What is a hybrid or fully online course?
Online and hybrid instruction means that student learning and academic activities happen outside of the traditional brick-and-mortar classroom. These learning activities are usually supported through web-based technology. The activities may include things such as on-line lectures, on-line discussions, on-line tutorials and projects, posting to blogs, wikis and other social networking sites, as well as webinars, podcasts, and real time teleconferences.
Please click on the following to see how modes of instruction are defined at CUNY for the Fall 2021 semester: https://enrollmentmanagement.baruch.cuny.edu/registrar/schedule-of-classes/
The information listed below refers to previous semesters.
The following CUNYfirst designations and definitions are based on a memo from CUNY’s University Registrar in April 2014. The “simplification” comes from another CUNY site.
|CUNYfirst DESIGNATION||CUNYfirst DEFINITION||SIMPLIFICATION|
|P||In-Person. No course assignments and no required activities delivered online.||
In-Person.100% of scheduled class meetings are in traditional physical classrooms.
|W||Web-Enhanced. No scheduled class meetings are replaced, but some of the course content and assignments, as well as required or optional activities, are online.|
|PO||Partially online. Up to 32% of scheduled class meetings are replaced with online activities or virtual meetings.||Hybrid. Some scheduled class meetings, but less than 100%, are replaced with online activities or virtual meetings.|
|H||Hybrid (Blended). Between 33% and 80% of scheduled class meetings are replaced with online activities or virtual meetings.|
|O||Online. More than 80% but less than 100% of scheduled class meetings are replaced with online activities or virtual meetings.|
|FO||Fully online. 100% of scheduled class meetings are replaced with online activities or virtual meetings. All of the class work, including exams, is online.
|Fully online. See the CUNYfirst definition to the left.|
While these are the definitions used to determine that status of the class, there are myriad models for how to make use of flexible course structures and time. The resources below provide a brief overview of hybrid/online teaching and learning.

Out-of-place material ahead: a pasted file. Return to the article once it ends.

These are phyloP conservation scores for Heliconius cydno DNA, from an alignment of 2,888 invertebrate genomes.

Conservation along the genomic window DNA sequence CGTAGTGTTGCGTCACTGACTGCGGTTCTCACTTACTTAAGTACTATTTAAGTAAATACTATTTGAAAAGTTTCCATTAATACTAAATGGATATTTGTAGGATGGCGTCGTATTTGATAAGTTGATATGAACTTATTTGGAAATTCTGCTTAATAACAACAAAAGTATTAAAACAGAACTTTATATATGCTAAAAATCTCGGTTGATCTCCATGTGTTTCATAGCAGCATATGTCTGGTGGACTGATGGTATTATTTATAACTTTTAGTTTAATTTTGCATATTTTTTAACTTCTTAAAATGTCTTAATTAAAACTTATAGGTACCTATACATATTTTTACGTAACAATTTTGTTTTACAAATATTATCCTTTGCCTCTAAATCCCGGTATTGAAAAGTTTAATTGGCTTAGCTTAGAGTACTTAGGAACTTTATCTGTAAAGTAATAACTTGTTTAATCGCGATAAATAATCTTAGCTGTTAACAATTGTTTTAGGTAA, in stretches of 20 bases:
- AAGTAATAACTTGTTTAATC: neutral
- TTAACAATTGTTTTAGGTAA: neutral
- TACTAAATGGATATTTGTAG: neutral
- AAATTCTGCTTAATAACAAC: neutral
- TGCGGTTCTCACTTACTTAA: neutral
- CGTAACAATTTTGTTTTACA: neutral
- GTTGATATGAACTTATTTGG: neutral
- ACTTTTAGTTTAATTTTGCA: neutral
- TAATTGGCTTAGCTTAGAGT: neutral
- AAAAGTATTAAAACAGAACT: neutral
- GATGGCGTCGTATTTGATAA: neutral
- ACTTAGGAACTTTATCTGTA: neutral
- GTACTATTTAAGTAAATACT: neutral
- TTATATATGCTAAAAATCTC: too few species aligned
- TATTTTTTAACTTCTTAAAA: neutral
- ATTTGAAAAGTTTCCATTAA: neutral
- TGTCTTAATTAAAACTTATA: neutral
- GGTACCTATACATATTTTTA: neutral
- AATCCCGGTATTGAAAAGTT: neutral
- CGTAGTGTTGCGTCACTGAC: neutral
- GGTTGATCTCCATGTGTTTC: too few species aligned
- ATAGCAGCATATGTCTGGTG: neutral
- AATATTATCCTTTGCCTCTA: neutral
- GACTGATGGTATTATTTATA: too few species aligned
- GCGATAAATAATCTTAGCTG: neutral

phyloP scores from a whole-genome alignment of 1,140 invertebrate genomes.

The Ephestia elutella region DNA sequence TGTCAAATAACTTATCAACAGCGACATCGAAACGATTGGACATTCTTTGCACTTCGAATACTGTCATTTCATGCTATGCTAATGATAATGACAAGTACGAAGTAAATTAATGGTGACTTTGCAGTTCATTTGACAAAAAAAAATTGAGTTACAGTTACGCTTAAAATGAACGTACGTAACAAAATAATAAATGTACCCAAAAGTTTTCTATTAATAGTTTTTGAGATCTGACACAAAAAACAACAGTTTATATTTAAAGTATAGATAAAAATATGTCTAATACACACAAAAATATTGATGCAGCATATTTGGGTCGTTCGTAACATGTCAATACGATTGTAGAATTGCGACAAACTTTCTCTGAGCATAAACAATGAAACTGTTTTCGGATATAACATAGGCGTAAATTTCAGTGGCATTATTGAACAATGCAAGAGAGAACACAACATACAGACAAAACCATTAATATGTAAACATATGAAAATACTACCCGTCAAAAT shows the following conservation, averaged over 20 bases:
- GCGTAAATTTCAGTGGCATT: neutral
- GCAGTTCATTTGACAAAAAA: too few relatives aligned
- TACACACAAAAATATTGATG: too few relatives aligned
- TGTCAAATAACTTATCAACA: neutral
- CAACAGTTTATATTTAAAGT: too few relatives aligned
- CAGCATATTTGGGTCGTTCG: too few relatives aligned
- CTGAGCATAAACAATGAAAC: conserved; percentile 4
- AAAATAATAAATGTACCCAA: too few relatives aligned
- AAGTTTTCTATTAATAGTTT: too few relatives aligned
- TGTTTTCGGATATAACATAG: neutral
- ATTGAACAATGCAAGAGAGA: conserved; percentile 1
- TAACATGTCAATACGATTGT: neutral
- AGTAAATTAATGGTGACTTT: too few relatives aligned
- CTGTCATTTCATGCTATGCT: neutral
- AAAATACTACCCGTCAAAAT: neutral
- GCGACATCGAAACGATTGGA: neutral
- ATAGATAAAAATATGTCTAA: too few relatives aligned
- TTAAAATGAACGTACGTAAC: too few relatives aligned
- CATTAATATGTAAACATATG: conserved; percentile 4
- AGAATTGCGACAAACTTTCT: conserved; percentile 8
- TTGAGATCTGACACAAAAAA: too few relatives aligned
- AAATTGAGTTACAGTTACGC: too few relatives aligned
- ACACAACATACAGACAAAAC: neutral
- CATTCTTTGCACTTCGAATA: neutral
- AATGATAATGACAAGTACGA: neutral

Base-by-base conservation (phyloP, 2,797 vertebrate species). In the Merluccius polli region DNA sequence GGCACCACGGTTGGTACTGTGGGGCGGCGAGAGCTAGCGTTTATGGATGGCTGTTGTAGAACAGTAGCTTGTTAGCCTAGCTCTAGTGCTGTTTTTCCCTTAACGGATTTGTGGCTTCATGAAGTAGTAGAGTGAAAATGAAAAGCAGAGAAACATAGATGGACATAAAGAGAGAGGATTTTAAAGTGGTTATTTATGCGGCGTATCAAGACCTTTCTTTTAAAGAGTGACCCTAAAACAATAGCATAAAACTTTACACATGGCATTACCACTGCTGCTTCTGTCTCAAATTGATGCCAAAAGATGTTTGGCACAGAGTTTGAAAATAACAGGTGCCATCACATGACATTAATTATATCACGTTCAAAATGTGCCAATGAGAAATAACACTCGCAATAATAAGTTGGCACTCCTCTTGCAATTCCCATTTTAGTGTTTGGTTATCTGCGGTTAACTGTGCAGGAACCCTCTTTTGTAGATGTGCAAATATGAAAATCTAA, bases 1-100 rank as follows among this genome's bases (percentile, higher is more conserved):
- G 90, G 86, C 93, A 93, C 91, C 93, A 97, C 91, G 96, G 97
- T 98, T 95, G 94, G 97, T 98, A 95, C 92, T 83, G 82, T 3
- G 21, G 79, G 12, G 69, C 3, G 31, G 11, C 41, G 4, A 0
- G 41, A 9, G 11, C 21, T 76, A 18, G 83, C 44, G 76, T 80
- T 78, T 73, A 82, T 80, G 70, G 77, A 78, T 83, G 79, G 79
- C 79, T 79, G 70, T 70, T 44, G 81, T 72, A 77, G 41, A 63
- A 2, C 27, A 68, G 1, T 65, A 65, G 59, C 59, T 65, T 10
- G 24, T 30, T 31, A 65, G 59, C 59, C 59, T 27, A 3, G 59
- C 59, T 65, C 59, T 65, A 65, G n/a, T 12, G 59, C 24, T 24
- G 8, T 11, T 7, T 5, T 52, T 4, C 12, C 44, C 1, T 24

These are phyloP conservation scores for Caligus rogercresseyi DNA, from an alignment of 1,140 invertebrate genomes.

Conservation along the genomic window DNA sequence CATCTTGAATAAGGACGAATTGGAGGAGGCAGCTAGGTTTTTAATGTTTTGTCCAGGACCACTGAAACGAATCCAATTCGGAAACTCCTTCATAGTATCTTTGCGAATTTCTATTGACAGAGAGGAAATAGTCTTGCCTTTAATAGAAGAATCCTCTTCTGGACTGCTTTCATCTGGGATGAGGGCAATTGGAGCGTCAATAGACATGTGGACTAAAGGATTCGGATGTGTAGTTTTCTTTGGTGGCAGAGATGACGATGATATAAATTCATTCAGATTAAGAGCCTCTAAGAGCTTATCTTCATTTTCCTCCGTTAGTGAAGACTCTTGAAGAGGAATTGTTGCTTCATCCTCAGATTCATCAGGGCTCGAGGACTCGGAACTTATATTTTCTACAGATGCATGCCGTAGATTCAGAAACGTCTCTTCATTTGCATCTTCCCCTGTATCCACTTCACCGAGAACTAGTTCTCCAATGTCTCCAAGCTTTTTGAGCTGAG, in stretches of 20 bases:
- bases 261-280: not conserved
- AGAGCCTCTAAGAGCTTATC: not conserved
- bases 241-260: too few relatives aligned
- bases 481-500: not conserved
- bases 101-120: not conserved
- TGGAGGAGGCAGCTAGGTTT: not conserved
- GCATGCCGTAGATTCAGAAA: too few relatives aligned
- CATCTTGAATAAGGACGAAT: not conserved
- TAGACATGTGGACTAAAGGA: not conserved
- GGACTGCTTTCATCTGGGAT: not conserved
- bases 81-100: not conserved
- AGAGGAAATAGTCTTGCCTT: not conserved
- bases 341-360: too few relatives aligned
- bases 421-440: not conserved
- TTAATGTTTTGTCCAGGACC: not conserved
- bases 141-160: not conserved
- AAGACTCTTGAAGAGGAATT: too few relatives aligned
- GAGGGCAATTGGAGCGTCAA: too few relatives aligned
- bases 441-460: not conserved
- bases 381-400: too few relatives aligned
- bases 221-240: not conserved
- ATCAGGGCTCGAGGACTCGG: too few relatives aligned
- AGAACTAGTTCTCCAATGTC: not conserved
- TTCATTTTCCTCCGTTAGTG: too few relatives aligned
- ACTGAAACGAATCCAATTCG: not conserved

- CTL Student Guide for Hybrid and Online Classes
- CTL Faculty Guide for Hybrid and Online Learning
- Hybrid and Online Syllabuses
- Evaluation Criteria for Hybrid and Online Learning
Are there faculty development opportunities for teaching Hybrid/Online courses?
The CTL’s Hybrid Seminar is a terrific opportunity for Baruch faculty who have limited to no experience teaching in an online/hybrid format. Seminar participants (Faculty Fellows) will be encouraged to think creatively about how teaching in this format can open up new pedagogical opportunities within and across disciplines. With the guidance of the CTL staff and feedback from other faculty fellows, participating faculty will develop syllabi, assignments, assessments, online learning resources, and digital spaces for their course. Faculty Fellows will be matched with a CTL staff ‘buddy’, whose role is to support and collaborate with the Faculty Fellow throughout the semester.
The CTL’s Hybrid Seminar is offered during the fall or spring semester. If you are interested in participating, please email email@example.com.
Questions and considerations for faculty members teaching a hybrid course for the first time are outlined below. To set up and consultation appointment to for assistance designing a hybrid course, email firstname.lastname@example.org.
- When you can’t require the webcam
- Prepare Your Fully Online Course: Last Minute Course Prep Checklist
- Assessment in Online Classrooms
- (Re)humanizing the Online Classroom
- Report on Online Learning at CUNY
- Hybrid Course Planning 101
- Students in Hybrid Sections Outperform those in Traditional Face-to-Face Classes on a Common Final
- On Hybridization
- The CTL’s Faculty Development Strategy
- Faculty Guide for Online and Hybrid Learning
- Hybrid and Online Syllabi Examples
- Student Handbook for Online and Hybrid Classes
- Course Design: To Get to the Beginning, Start at the End
- Framing the Challenges and Opportunities of Taking a Course Online
- Zicklin’s Experiment in Hybrid Learning
- Hybrid classes in Baruch College – interviews with faculty and students